By Pereruan Kenana
World Blood Donor Day is a time when the world comes together to celebrate blood donors and create greater awareness on the need for safe sustainable blood and blood products for transfusion and on the critical contribution voluntary, unpaid blood donors make to national health systems.
This year, the day is being marked under the theme ‘Give Blood and keep the world beating’ with a special focus on the youth and their role in ensuring sustainable blood supply globally and especially in developing countries in Africa.
Safe blood products and their transfusion are a critical aspect of care and public health.
They save millions of lives and improve the health and quality of life of many patients every day.
The need for blood is universal, but access to blood for all those who need it is not.
In sub-Saharan Africa, too many people, especially young children and mothers, continue to die each day due to the unavailability of blood.
One of the biggest challenges is the accessibility of safe and adequate quantities of blood and blood products. Communities in Africa face several enduring challenges: chronic blood shortages, high prevalence of transfusion-transmissible infections (TTIs), recruitment and retention of voluntary nonremunerated donors, family replacement and commercial blood donation.
Additionally, the COVID-19 pandemic has seen blood donations affected.
School closures have brought to the limelight that the overreliance of school-going children for blood donation is not sustainable and this has significantly affected blood supply.
And, fear of infection has meant people have stayed away from health facilities.
This means that most countries are already operating on a shortfall.
Addressing these challenges should be a central priority for most blood transfusion services, particularly in Sub-Saharan African countries, to ensure the uninterrupted supply of safe blood and blood products.
These can only be addressed if people develop a culture of blood donation, especially while they are still young.
There is a need to devise more sustainable solutions to encourage more young people to become regular non-remunerated blood donors on the continent.
Data from the United Nations' World Population Prospects 2019, is a stark reminder of Africa’s youthful population.
Almost 60% of Africa’s population is under the age of 25, making Africa the world’s youngest continent.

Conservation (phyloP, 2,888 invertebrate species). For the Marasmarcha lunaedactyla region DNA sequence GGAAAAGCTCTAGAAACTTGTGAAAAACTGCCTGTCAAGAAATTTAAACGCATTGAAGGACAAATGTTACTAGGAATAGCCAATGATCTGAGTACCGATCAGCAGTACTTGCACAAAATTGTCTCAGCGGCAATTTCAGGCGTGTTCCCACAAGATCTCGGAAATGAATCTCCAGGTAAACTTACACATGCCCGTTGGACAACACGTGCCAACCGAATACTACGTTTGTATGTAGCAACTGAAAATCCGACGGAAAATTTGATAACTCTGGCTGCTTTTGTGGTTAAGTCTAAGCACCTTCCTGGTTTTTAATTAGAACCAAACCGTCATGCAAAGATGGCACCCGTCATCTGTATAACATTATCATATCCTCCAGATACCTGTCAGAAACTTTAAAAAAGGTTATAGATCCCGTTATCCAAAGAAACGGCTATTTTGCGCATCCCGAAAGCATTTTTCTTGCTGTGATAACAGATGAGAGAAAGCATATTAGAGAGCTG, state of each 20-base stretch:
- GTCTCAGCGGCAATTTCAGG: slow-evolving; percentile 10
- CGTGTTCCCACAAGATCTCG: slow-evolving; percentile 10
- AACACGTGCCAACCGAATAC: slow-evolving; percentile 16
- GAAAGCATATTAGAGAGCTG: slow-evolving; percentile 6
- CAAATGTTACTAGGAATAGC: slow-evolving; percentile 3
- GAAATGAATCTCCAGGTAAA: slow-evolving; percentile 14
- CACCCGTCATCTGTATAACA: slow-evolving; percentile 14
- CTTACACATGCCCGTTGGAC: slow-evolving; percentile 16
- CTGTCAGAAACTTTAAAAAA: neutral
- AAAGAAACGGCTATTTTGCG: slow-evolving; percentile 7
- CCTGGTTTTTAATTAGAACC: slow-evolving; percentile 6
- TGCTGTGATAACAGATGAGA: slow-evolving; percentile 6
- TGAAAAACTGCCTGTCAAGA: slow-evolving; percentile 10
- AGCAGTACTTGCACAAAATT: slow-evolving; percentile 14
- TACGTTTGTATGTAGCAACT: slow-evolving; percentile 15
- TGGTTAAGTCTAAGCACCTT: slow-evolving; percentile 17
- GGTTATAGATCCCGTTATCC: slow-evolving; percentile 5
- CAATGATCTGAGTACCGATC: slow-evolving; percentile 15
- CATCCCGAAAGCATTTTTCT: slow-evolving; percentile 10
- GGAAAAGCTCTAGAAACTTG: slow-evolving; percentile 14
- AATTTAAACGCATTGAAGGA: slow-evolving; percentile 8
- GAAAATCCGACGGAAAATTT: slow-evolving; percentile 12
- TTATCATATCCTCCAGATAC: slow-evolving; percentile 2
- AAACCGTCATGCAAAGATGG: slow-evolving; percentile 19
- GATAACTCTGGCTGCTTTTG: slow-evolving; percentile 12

And the numbers are set to grow.
The creativity and innovation of the continent’s youthful population can play a key role in addressing some of the pressing challenges facing the continent, especially in the health sector such as access to blood.
Most blood and health campaigns are generic and tired, there is a need to develop campaigns and solutions that are targeted at young people.
There is an opportunity to reach them through platforms they consume most, such as social media, music, peer to peer networking and just speaking their language.
There is also a need to bring the youth to the heart of policy discussions on matters of blood.
They are the future of the continent and getting their buy-in now, can ensure that the challenge of blood can significantly be addressed/minimized in future.
The Coalition of Blood for Africa brings together a multitude of public, private and community organizations from across the world with the goal of saving lives by making blood accessible, sustainable and safe across Africa.
In this context, it is of paramount importance to recruit and retain young voluntary non-remunerated blood donors, that provides the safest possible blood for use in health facilities wherever and whenever it is needed.
There has never been a better time than now to rethink and find more sustainable solutions to blood donation in the continent.
The youth are full of enthusiasm, creativity and idealism and we need to tap into their potential and put them in the driver’s seat in steering the culture of blood in Africa.
Countries like Zimbabwe have been able to tap into the youth population through Pledge 25 and they are now able to collect more blood.
More African countries have an opportunity to emulate these examples. Innovative ways to recruit and retain these young donors also need to be devised.
The future of Africa is our youth and the health and wealth of the continent is dependent on their involvement. Sustainable, safe and accessible blood supply will only be achievable when the youth are involved.
This World Blood Donor Day young people are called to register and be regular blood donors and be ambassadors of blood wherever they are.
You can save a mother, a child or just a relative or friend by a simple act of blood donation. Let us change the culture and Give Blood.
Pereruan Kenana is a Communication Expert and the Communication Lead for the Coalition of Blood for Africa Secretariat.